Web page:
The National Gardening Survey conducted in 2018 revealed that more households in the United States than ever —77 percent—participate in gardening. According to the survey, the proportion of older gardeners remains steady at 35 percent, but more young people have taken up gardening. Per the data, people between the ages of 18 and 34 now make up 29 percent of all households that garden. Younger gardeners typically receive their knowledge of the activity from gardening by using gardening apps and visiting gardening websites.
It’s great that more people are gardening, as this pastime not only gives people a needed sense of responsibility and activity during quarantine, and blooming flowers or fresh produce to enjoy, but it allows people to harness some excellent health benefits.
For instance, when you move around watering and looking after plants, you can burn quite the number of calories. Additionally, gardening increases your blood circulation and your whole-body movement, depending on what gardening chores you choose to do.
Gardening requires body movements that help people work towards a healthier blood pressure. Furthermore, surrounding yourself with the greenery of the plants and vegetables in a garden can make you feel calm, helping to reduce any symptoms related to anxiety, stress, or depression that you may experience.
While outdoor gardening is a great way to be physically active, enjoy fresh air, and receive sunlight and vitamin D, gardeners can harness this pastime’s health benefits even if they do it inside.
Like with an outdoor garden, an indoor garden enables people to grow beautiful flowers and plants, and if they choose to, produce. Growing your produce can help affect healthier eating options.
By following the steps below, people can start a fantastic indoor garden.
Step One: Start Small
There’s no waste involved when you grow produce for yourself, whereas it can be a waste when you purchase fresh produce from the store and consume less than you bought, or you are unable to obtain the amount you prefer.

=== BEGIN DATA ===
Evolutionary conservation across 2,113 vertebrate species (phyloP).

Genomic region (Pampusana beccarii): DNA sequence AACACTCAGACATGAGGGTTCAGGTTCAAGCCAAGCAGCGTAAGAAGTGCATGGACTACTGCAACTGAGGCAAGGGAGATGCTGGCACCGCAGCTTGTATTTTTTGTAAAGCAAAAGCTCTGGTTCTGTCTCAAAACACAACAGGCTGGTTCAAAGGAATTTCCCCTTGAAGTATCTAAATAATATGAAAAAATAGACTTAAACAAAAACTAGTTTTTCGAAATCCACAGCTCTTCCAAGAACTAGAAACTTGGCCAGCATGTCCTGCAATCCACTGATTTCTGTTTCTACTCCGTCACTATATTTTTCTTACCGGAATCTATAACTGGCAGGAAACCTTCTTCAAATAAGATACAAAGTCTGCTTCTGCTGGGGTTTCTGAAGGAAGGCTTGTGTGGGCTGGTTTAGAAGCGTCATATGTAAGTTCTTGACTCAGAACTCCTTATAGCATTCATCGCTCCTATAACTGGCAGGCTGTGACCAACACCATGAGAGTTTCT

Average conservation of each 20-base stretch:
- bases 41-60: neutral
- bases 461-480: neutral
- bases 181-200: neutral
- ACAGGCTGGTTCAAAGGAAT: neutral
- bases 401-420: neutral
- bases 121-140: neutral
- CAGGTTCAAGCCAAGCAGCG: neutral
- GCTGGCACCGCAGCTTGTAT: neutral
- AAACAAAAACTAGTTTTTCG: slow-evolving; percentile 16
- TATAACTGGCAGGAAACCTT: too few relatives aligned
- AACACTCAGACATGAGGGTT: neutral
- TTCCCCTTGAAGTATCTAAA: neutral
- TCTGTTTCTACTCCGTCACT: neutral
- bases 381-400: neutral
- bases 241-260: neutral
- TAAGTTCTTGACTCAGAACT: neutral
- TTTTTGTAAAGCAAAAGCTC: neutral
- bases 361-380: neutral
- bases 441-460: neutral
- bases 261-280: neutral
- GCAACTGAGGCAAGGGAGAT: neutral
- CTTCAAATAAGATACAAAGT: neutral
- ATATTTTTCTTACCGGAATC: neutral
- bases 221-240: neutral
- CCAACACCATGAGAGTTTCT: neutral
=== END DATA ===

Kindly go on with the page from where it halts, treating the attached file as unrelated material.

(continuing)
Some of the most significant issues people face when starting a garden relate to space and location. Creating a garden with too large or too little of an area can be frustrating, and may garner results that discourage new gardeners, but do not worry, Riverside garden care experts are here for you.
When starting a garden, start small and follow a trial-and-error process. Consider using plot sizes that are easy to manage, such as an eight-by-eight foot area. Using raised beds or containers can help you gain the perspective you need to care for and watch several plants’ growth habits properly.
Step Two: Find an Ideal Location
When choosing the ideal location for your garden, it’s essential to consider the amount of shade and sunlight an area receives.
Many annual flowers and vegetables need full sun for part of the day, so homeowners with shady areas may want to consider looking for and growing plants that can better tolerate these conditions.
Step Three: Achieve the Right Amount of Light
One way around the issue of sun versus shade is to enhance the lighting used in your home, as indoor lighting will significantly affect a garden inside the house. Technological advancements have facilitated the plant growing process, improving the efficiency and productivity of lights used to grow plants.
Per the indoor gardening experts at Hydro Blossom, there are a variety of grow lights available on the market, including high-pressure sodium (HPS), metal halide (MH), light-emitting diode (LED), and the ceramic metal halide (CMH).
When using hydroponics—growing plants by using mineral nutrient solutions in a water solvent rather than using soil—it can be challenging to obtain the right amount of lighting. Lighting is available in so many variants, and each set of plants can react differently to light if you don’t sustain the growing conditions.
The main goal is for the installed lighting to replicate natural changes in sunlight throughout each season to promote the different growth stages, and for plants to receive the necessary nutrients and energy for activating photosynthesis.